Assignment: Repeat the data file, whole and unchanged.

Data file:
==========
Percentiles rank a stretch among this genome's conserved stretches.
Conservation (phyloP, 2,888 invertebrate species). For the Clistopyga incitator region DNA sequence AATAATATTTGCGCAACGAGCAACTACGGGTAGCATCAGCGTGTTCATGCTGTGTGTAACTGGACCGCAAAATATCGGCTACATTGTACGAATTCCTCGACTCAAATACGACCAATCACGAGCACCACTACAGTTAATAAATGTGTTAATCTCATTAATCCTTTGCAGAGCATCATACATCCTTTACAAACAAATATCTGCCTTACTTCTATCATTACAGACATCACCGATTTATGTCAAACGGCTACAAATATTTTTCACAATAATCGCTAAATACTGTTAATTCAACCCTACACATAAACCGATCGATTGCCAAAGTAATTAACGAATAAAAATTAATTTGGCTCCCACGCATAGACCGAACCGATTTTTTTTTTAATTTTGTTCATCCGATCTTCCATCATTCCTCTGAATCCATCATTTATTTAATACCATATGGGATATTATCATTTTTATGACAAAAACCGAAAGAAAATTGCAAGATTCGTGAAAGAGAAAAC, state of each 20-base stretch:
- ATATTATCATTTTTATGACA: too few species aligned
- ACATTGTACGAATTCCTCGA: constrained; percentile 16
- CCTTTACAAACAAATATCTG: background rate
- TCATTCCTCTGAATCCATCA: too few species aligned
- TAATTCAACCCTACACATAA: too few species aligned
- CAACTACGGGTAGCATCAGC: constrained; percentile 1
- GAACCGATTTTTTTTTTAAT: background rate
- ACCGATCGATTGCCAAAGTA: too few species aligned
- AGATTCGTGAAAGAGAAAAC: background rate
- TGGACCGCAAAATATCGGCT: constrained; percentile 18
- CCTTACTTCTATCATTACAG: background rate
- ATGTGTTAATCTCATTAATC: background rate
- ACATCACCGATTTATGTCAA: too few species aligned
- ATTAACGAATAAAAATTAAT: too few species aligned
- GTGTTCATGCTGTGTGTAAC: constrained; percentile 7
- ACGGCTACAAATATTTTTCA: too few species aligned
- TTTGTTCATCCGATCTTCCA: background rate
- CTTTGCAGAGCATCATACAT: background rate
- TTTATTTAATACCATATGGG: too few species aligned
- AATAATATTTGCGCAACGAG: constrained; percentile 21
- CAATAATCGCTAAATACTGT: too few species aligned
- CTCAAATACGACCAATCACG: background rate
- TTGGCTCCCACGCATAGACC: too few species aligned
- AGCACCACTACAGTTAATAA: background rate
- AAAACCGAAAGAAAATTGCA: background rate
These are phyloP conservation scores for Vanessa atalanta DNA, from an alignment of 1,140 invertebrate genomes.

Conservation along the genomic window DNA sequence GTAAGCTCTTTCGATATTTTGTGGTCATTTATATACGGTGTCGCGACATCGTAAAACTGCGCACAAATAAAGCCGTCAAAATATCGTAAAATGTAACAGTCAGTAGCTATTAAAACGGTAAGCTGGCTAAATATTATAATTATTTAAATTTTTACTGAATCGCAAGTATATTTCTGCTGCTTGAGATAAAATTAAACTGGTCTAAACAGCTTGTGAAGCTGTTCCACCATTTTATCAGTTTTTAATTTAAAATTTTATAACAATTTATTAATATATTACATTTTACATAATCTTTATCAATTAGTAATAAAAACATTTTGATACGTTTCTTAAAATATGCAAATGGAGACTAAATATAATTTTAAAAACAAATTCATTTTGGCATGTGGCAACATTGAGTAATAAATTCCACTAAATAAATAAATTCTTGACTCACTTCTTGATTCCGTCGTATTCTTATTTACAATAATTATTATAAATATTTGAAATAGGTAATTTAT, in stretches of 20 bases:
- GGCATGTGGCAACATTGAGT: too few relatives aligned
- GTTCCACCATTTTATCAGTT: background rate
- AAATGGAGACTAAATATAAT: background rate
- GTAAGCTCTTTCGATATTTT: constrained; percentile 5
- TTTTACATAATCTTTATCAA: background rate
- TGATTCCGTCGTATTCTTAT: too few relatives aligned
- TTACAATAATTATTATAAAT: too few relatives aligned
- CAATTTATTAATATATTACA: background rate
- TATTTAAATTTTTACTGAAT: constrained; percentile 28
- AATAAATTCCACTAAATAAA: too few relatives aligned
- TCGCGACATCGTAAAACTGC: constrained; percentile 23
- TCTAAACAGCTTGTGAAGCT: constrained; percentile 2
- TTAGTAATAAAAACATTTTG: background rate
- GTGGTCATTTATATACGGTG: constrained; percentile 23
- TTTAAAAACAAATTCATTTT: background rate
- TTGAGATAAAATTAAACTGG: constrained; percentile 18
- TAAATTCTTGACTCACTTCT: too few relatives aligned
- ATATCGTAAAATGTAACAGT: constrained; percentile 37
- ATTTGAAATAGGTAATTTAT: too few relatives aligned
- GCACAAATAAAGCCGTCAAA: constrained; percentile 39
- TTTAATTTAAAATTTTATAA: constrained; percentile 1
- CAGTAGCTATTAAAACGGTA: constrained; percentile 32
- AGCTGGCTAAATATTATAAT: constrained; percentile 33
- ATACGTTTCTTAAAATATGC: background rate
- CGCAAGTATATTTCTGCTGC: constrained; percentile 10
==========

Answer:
Percentiles rank a stretch among this genome's conserved stretches.
Conservation (phyloP, 2,888 invertebrate species). For the Clistopyga incitator region DNA sequence AATAATATTTGCGCAACGAGCAACTACGGGTAGCATCAGCGTGTTCATGCTGTGTGTAACTGGACCGCAAAATATCGGCTACATTGTACGAATTCCTCGACTCAAATACGACCAATCACGAGCACCACTACAGTTAATAAATGTGTTAATCTCATTAATCCTTTGCAGAGCATCATACATCCTTTACAAACAAATATCTGCCTTACTTCTATCATTACAGACATCACCGATTTATGTCAAACGGCTACAAATATTTTTCACAATAATCGCTAAATACTGTTAATTCAACCCTACACATAAACCGATCGATTGCCAAAGTAATTAACGAATAAAAATTAATTTGGCTCCCACGCATAGACCGAACCGATTTTTTTTTTAATTTTGTTCATCCGATCTTCCATCATTCCTCTGAATCCATCATTTATTTAATACCATATGGGATATTATCATTTTTATGACAAAAACCGAAAGAAAATTGCAAGATTCGTGAAAGAGAAAAC, state of each 20-base stretch:
- ATATTATCATTTTTATGACA: too few species aligned
- ACATTGTACGAATTCCTCGA: constrained; percentile 16
- CCTTTACAAACAAATATCTG: background rate
- TCATTCCTCTGAATCCATCA: too few species aligned
- TAATTCAACCCTACACATAA: too few species aligned
- CAACTACGGGTAGCATCAGC: constrained; percentile 1
- GAACCGATTTTTTTTTTAAT: background rate
- ACCGATCGATTGCCAAAGTA: too few species aligned
- AGATTCGTGAAAGAGAAAAC: background rate
- TGGACCGCAAAATATCGGCT: constrained; percentile 18
- CCTTACTTCTATCATTACAG: background rate
- ATGTGTTAATCTCATTAATC: background rate
- ACATCACCGATTTATGTCAA: too few species aligned
- ATTAACGAATAAAAATTAAT: too few species aligned
- GTGTTCATGCTGTGTGTAAC: constrained; percentile 7
- ACGGCTACAAATATTTTTCA: too few species aligned
- TTTGTTCATCCGATCTTCCA: background rate
- CTTTGCAGAGCATCATACAT: background rate
- TTTATTTAATACCATATGGG: too few species aligned
- AATAATATTTGCGCAACGAG: constrained; percentile 21
- CAATAATCGCTAAATACTGT: too few species aligned
- CTCAAATACGACCAATCACG: background rate
- TTGGCTCCCACGCATAGACC: too few species aligned
- AGCACCACTACAGTTAATAA: background rate
- AAAACCGAAAGAAAATTGCA: background rate
These are phyloP conservation scores for Vanessa atalanta DNA, from an alignment of 1,140 invertebrate genomes.

Conservation along the genomic window DNA sequence GTAAGCTCTTTCGATATTTTGTGGTCATTTATATACGGTGTCGCGACATCGTAAAACTGCGCACAAATAAAGCCGTCAAAATATCGTAAAATGTAACAGTCAGTAGCTATTAAAACGGTAAGCTGGCTAAATATTATAATTATTTAAATTTTTACTGAATCGCAAGTATATTTCTGCTGCTTGAGATAAAATTAAACTGGTCTAAACAGCTTGTGAAGCTGTTCCACCATTTTATCAGTTTTTAATTTAAAATTTTATAACAATTTATTAATATATTACATTTTACATAATCTTTATCAATTAGTAATAAAAACATTTTGATACGTTTCTTAAAATATGCAAATGGAGACTAAATATAATTTTAAAAACAAATTCATTTTGGCATGTGGCAACATTGAGTAATAAATTCCACTAAATAAATAAATTCTTGACTCACTTCTTGATTCCGTCGTATTCTTATTTACAATAATTATTATAAATATTTGAAATAGGTAATTTAT, in stretches of 20 bases:
- GGCATGTGGCAACATTGAGT: too few relatives aligned
- GTTCCACCATTTTATCAGTT: background rate
- AAATGGAGACTAAATATAAT: background rate
- GTAAGCTCTTTCGATATTTT: constrained; percentile 5
- TTTTACATAATCTTTATCAA: background rate
- TGATTCCGTCGTATTCTTAT: too few relatives aligned
- TTACAATAATTATTATAAAT: too few relatives aligned
- CAATTTATTAATATATTACA: background rate
- TATTTAAATTTTTACTGAAT: constrained; percentile 28
- AATAAATTCCACTAAATAAA: too few relatives aligned
- TCGCGACATCGTAAAACTGC: constrained; percentile 23
- TCTAAACAGCTTGTGAAGCT: constrained; percentile 2
- TTAGTAATAAAAACATTTTG: background rate
- GTGGTCATTTATATACGGTG: constrained; percentile 23
- TTTAAAAACAAATTCATTTT: background rate
- TTGAGATAAAATTAAACTGG: constrained; percentile 18
- TAAATTCTTGACTCACTTCT: too few relatives aligned
- ATATCGTAAAATGTAACAGT: constrained; percentile 37
- ATTTGAAATAGGTAATTTAT: too few relatives aligned
- GCACAAATAAAGCCGTCAAA: constrained; percentile 39
- TTTAATTTAAAATTTTATAA: constrained; percentile 1
- CAGTAGCTATTAAAACGGTA: constrained; percentile 32
- AGCTGGCTAAATATTATAAT: constrained; percentile 33
- ATACGTTTCTTAAAATATGC: background rate
- CGCAAGTATATTTCTGCTGC: constrained; percentile 10